“A company called BAE Systems is using a liquid technology that, theoretically, would make any Kevlar vest stronger,” kpho.com reports, following-up on a story about a Phoenix police officer whose Custom Armor Technologies model QVA-3A-1 ballistic vest failed to stop a round. “You would treat the Kevlar with the liquid armor; when you add force, the particles in the liquid collide, forming a solid barrier that absorbs the impact . . . You can use corn starch and water to get a similar effect. Once you stir completely, the solution retains a liquid form. But if you apply force, by hitting the solution with a spoon, for example, it becomes a solid, much like the liquid armor would.” Spock! Benefits . . .
[Phoenix Law Enforcement Association spokesman Joe] Clure tells us Kevlar vests are very stiff and hard to move in.
“That’s where I think this new technology will be benefit, it makes it lighter and certainly more pliable,” Clure said. The liquid armor is supposed to be 45 percent thinner than your average Kevlar vest, which would come in handy in our grueling summers. But Clure says he’s not getting too excited yet until he sees some field tests.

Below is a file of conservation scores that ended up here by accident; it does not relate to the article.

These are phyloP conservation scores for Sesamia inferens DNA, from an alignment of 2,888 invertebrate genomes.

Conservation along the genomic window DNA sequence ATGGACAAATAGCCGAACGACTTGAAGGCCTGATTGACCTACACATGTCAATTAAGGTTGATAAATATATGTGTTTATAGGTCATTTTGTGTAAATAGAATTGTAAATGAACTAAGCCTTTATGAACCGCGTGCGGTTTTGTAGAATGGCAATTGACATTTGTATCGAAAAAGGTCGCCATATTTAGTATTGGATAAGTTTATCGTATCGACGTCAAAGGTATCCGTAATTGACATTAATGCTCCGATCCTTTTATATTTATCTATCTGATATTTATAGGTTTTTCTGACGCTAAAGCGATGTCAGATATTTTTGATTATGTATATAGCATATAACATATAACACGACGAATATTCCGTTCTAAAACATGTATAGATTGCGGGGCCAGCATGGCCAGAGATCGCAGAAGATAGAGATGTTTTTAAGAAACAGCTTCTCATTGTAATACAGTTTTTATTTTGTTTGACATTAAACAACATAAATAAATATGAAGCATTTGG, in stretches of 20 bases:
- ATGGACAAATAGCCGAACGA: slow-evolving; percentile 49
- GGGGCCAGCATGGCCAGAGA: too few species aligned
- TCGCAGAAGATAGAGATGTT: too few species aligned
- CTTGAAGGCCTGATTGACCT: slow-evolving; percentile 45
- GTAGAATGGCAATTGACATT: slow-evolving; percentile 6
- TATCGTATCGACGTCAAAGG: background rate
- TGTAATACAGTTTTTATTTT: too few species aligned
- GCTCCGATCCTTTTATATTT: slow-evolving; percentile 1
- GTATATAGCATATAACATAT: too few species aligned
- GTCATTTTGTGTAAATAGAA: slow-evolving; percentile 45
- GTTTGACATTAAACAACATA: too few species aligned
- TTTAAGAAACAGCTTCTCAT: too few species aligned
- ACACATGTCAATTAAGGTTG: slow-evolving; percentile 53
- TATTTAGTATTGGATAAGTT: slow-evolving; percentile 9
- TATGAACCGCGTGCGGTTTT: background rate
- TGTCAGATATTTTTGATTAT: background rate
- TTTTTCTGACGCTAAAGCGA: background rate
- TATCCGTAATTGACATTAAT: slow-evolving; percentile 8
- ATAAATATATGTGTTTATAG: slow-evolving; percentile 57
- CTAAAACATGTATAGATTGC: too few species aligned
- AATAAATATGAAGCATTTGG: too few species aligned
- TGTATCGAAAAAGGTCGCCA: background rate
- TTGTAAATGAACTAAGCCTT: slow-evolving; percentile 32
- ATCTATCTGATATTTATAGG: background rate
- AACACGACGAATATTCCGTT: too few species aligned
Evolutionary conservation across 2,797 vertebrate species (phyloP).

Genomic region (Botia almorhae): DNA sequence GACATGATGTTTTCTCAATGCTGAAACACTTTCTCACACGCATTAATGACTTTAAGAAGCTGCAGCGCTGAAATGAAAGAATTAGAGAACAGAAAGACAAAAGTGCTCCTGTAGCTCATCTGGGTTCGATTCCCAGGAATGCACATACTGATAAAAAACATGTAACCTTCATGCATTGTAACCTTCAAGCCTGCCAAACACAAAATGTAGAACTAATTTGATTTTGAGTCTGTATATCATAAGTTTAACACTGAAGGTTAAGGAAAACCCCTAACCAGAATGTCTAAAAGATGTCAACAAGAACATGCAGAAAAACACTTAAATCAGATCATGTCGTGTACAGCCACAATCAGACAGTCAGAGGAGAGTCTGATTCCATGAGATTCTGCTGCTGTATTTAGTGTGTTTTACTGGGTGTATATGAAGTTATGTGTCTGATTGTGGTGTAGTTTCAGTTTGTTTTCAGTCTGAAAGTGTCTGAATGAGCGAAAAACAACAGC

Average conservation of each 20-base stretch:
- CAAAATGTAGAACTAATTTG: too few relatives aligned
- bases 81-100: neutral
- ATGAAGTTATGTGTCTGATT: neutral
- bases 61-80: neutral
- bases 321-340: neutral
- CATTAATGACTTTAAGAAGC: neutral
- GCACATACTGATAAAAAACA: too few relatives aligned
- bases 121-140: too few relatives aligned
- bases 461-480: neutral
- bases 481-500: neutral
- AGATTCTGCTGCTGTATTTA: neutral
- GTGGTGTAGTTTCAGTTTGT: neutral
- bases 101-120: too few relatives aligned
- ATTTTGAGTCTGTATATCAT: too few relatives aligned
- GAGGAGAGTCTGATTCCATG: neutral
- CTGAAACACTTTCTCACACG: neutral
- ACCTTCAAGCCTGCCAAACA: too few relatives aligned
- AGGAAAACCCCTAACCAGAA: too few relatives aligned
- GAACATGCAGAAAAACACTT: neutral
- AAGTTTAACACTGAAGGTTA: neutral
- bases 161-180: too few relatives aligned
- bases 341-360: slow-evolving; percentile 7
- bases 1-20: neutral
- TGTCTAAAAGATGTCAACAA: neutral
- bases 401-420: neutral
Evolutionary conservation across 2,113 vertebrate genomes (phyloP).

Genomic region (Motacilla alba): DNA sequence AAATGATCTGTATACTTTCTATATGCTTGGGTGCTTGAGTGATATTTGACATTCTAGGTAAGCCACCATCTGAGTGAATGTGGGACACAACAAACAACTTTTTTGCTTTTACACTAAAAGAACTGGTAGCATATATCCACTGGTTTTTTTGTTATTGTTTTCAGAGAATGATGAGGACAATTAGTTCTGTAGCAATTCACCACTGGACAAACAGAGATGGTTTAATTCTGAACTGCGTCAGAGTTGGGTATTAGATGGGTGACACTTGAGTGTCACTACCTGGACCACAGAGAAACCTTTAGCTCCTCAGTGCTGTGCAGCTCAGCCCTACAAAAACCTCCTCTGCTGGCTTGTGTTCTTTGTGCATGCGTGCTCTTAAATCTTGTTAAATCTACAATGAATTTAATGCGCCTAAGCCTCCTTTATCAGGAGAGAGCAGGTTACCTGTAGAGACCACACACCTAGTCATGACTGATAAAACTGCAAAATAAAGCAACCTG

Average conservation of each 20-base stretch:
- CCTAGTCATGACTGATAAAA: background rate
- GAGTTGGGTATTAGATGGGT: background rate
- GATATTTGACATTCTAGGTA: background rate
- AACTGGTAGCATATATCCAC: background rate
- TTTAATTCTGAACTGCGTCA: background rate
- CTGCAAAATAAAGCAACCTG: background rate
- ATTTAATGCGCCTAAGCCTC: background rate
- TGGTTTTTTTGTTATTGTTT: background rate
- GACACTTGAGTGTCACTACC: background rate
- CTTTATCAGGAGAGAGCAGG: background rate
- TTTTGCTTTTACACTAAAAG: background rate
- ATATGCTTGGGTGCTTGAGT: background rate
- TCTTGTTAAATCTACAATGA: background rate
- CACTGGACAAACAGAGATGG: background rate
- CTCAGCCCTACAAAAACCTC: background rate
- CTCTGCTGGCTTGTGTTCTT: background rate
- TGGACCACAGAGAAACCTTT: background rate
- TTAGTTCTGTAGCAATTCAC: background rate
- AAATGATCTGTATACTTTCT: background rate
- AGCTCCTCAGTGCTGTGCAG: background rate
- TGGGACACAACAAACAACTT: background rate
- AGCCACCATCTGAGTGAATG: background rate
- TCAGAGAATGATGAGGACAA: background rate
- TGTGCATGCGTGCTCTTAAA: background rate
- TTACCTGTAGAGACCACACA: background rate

“I’m sure all law enforcement will be watching to see what happens with this,” he said.
As will BAE shareholders and anyone else whose job involves facing armed antagonists. Of course, some states (and Canada) are bound to ban the new technology for civilian use. [Click here for a look at BAE's current lineup of special operations/low visibilty [body] armor.]